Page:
Avid readers of my blog will know I have been campaigning about the detrimental impacts of maize cultivation in Devon, in particular its implication in local flooding – see here for blogs on that topic. Well, some progress appears to have been made. Last week the Department of Energy and Climate Change (DECC) published a consultation document entitled “Review of support for Anaerobic Digestion (AD) and micro-Combined Heat and Power under the Feed-in Tariffs scheme” – you can download it and read it here. Be warned – it is mighty hard work …. Much of the document relates to proposals to reduce the ‘Feed in tariff’ payments but part of it relates to maize.
The document states “It is also Government policy that the primary purpose of agricultural land should be for growing food. Data published at the end of 2015 suggests maize is increasingly being grown for AD installations.”. This conclusion mirrors exactly what I have been saying!
As a result the following two options have been put forward:-
- Option 1 – Restrict FITs payments to electricity generated from biogas derived only from wastes and residues
If implemented, only electricity generated from biogas derived from wastes and residues will be eligible for generation and export tariff payments.
- Option 2 – Limit FITs payments in relation to electricity generated from biogas not derived from wastes and residues to 50% of the total biogas yield
If implemented, electricity generated from biogas derived from wastes and residues will be eligible for generation and export tariff payments. Electricity generated from biogas derived from other feedstocks will be eligible for generation and export tariff payments but only up to a maximum proportion of 50% of the total biogas yield produced in that quarter.
The maximum is set at 50% because crops such as maize tend to have a higher biogas yield compared to typical farm waste feedstocks such as manures, resulting in a relatively low ratio of crop to waste per tonne of feedstock.
Option 2 is currently the preferred option because it provides for payments for electricity generated from biogas with high carbon abatement costs, but offsets some of the risks associated with investments and feedstock support from only using waste and residues.
What this means is that DECC intend to cut the subsidy paid to maize farmers by probably 50% (i.e. option 2) in an attempt to discourage them from growing maize as a source of biogas in Anaerobic Digestion (AD) plants. The question is therefore, will a 50% cut be enough to change land use? Will this mean that the amount of maize grown in Devon will reduce and therefore will the amount of flooding experienced by local communities reduce?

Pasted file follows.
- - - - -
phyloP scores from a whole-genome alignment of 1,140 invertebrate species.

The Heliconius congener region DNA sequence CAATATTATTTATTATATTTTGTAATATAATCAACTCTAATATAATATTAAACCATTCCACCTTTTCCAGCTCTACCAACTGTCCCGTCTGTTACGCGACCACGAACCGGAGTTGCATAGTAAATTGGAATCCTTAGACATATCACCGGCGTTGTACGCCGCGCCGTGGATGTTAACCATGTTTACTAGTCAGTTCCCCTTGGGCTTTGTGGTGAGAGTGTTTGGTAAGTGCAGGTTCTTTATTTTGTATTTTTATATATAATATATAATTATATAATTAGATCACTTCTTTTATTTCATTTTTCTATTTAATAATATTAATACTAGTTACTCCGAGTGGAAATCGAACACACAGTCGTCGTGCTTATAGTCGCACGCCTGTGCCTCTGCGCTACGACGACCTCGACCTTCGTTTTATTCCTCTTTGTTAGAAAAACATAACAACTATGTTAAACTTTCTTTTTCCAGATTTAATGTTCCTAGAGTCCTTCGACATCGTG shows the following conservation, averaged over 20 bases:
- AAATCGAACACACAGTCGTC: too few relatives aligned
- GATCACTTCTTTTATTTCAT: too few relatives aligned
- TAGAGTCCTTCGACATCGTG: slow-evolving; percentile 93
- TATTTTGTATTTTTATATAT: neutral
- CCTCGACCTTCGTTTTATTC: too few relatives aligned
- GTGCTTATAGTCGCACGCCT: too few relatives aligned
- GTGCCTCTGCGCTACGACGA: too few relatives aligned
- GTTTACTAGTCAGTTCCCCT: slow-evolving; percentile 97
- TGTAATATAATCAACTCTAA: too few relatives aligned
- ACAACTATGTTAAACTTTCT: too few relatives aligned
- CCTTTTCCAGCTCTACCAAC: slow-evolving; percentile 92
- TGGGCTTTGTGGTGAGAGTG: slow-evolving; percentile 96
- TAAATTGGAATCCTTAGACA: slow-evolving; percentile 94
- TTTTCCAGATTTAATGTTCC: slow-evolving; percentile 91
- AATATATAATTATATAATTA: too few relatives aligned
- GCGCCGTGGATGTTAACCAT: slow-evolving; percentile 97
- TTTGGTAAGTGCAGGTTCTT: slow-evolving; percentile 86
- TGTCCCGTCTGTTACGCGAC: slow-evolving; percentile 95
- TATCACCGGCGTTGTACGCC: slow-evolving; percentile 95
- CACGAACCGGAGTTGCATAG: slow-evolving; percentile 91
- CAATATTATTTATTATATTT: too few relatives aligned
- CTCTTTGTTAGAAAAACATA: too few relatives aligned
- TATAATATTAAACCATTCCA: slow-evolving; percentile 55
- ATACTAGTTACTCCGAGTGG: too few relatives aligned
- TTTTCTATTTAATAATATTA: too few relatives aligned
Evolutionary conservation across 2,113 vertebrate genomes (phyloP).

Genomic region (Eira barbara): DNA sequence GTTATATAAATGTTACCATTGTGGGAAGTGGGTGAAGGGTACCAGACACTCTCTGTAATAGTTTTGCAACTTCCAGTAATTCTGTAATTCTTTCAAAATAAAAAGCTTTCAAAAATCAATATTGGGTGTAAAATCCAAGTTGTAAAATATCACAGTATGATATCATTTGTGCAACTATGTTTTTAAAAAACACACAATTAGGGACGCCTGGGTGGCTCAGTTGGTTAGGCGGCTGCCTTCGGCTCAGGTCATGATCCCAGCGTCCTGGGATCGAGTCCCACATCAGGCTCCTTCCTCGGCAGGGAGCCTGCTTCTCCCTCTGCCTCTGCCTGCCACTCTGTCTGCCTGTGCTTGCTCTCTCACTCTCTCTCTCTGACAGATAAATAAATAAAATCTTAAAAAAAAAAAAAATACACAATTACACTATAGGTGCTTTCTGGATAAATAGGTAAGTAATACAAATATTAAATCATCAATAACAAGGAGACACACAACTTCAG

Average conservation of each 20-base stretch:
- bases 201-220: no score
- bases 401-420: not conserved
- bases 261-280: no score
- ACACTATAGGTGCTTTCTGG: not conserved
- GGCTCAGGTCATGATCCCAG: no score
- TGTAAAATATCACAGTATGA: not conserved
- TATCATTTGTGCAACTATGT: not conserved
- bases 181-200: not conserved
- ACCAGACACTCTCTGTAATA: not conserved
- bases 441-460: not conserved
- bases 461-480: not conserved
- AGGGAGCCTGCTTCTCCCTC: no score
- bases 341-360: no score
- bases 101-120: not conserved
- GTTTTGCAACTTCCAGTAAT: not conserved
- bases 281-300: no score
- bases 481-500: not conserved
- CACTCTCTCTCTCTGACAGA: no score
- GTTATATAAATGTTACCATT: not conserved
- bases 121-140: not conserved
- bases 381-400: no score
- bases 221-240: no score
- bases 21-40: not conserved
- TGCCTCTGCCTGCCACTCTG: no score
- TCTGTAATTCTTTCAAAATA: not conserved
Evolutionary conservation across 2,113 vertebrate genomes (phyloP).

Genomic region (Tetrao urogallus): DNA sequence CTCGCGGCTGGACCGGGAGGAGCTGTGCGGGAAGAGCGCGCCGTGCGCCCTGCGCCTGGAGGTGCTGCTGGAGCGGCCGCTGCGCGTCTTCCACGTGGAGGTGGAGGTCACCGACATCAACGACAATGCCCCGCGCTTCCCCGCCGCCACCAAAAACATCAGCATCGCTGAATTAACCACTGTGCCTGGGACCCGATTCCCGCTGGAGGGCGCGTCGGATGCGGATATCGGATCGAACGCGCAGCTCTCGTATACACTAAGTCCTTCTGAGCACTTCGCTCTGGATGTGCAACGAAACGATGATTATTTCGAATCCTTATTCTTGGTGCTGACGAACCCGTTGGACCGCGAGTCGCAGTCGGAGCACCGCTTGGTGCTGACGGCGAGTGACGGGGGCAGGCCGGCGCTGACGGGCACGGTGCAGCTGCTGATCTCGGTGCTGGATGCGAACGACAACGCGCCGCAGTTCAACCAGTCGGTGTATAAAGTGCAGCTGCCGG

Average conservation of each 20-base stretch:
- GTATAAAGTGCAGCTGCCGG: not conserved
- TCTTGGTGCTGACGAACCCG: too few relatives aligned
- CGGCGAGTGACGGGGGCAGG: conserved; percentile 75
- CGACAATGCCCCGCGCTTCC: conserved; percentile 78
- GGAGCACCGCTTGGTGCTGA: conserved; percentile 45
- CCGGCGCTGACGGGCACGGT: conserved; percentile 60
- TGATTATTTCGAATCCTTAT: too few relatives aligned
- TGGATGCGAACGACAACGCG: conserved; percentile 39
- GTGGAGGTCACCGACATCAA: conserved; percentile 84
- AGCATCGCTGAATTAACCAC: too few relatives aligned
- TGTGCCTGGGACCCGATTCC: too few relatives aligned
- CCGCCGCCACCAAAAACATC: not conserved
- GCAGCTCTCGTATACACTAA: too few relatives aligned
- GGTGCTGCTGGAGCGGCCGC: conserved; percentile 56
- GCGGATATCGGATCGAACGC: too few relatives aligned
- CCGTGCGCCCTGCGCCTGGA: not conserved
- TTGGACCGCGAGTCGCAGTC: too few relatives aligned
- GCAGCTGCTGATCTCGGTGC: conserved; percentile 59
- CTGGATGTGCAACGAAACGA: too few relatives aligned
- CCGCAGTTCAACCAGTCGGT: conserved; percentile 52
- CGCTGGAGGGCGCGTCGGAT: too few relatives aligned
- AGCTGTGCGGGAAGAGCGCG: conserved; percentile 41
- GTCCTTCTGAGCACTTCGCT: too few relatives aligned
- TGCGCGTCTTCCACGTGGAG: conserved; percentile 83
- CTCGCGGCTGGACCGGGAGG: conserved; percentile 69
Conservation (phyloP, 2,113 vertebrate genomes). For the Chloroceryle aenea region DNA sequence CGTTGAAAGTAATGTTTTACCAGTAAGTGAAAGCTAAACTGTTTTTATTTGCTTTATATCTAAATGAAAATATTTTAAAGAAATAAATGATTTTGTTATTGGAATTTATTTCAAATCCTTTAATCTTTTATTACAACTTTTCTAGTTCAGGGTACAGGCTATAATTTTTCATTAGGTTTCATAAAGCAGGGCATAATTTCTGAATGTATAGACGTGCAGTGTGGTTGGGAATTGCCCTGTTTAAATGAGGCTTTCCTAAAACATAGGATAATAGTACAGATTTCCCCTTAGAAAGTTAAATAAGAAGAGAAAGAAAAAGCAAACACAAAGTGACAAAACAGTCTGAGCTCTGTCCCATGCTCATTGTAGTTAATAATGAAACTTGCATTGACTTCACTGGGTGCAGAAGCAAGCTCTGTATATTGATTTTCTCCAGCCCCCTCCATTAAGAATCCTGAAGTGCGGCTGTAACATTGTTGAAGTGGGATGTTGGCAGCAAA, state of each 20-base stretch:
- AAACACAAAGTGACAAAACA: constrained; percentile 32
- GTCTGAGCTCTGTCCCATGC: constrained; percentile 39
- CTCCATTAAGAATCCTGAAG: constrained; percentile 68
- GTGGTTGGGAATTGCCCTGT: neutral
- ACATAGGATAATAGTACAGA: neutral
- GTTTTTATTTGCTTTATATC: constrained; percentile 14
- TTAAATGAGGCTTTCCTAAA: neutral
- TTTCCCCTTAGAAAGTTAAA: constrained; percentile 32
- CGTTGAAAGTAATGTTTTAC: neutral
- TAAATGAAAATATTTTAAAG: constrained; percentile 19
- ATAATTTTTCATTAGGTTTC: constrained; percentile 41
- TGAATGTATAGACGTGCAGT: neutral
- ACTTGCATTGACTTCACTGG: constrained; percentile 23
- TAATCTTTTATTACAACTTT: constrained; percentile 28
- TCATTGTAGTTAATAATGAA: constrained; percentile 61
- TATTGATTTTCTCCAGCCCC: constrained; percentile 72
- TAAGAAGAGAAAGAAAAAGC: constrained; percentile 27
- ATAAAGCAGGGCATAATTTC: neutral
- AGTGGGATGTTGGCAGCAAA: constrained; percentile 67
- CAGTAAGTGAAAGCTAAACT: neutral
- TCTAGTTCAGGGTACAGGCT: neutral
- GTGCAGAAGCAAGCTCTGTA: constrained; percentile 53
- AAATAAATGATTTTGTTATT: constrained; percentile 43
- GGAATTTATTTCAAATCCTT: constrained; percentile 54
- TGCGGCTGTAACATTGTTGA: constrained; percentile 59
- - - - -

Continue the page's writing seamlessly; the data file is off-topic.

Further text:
This is undoubtedly progress and is to be welcomed.
DECC must have been privy to the report of the Environmental Audit Committee on Soil Health which was published today because there is much mention in that report of this very topic. You can download that report from here. The problems caused by maize are mentioned on pages 26-28 and pages 34 and 37. The recommendation of the EAC is that subsidies should be removed from maize cultivation when it is grown for AD biogas production.
The EAC took evidence from a number of specialists in the field (who are quoted in the report) including the Soil Association, Rothamstead Research, the Committee on Climate Change and the National Trust, all spoke about the problems related to maize cultivation, soil health and flooding.
However this single recommendation relating to maize and AD plants will not be enough on its own to safeguard soils and reduce flooding risk. Maize cultivation has grown from 8000 hectares in the UK in 1973 to 183,000 hectares in 2014. In Devon maize cultivation has rocketed 89% between 2000 and 2013. The vast majority (80%+) of maize is grown as feed stock for cattle and not for AD plants. The DECC proposals will therefore only apply to 20% of the maize grown in the UK.
Rory Stewart, the DEFRA minister responsible for the other 80% of maize grown in the UK also gave evidence to the EAC Committee and said “maize planted incorrectly, harvested at the wrong time of year or in the wrong climatic conditions can contribute to soil erosion” and “If your maize processes are contributing to soil erosion, that is in breach of your cross-compliance regulations and the RPA can then fine you for doing that.”
He then went on to say this “That is really an issue for the Department of Energy and Climate Change. It is predominantly about energy policy, renewable energy policy and the different types of renewable energy policy, but we certainly within the Department are looking closely from our point of view at the costs and benefits of that kind of activity“.
In effect Rory Stewart said that controlling soil degradation and flooding as a result of maize cultivation needed action from DECC regarding subsidy levels. The problem is that 80% of the maize in the UK is regulated via his Department’s cross compliance rules which are clearly not working effectively.
To be generous to Rory Stewart one might say that Government works in a highly choreographed fashion. We are awaiting the publication of the Environment Food and Rural Affairs Committee Report on the recent winter floods (where maize again was much discussed) along with the Government’s report on flooding and DEFRA’s 25 year Environment Plan – all expected this summer. Let’s hope that the impact of the ‘80%’ of maize is covered in those reports and changes are made as a result.
My friend and co-maize campaigner Miles King has also blogged on this topic today – see here. He also kindly alerted me to the DECC consultation which I otherwise would have missed.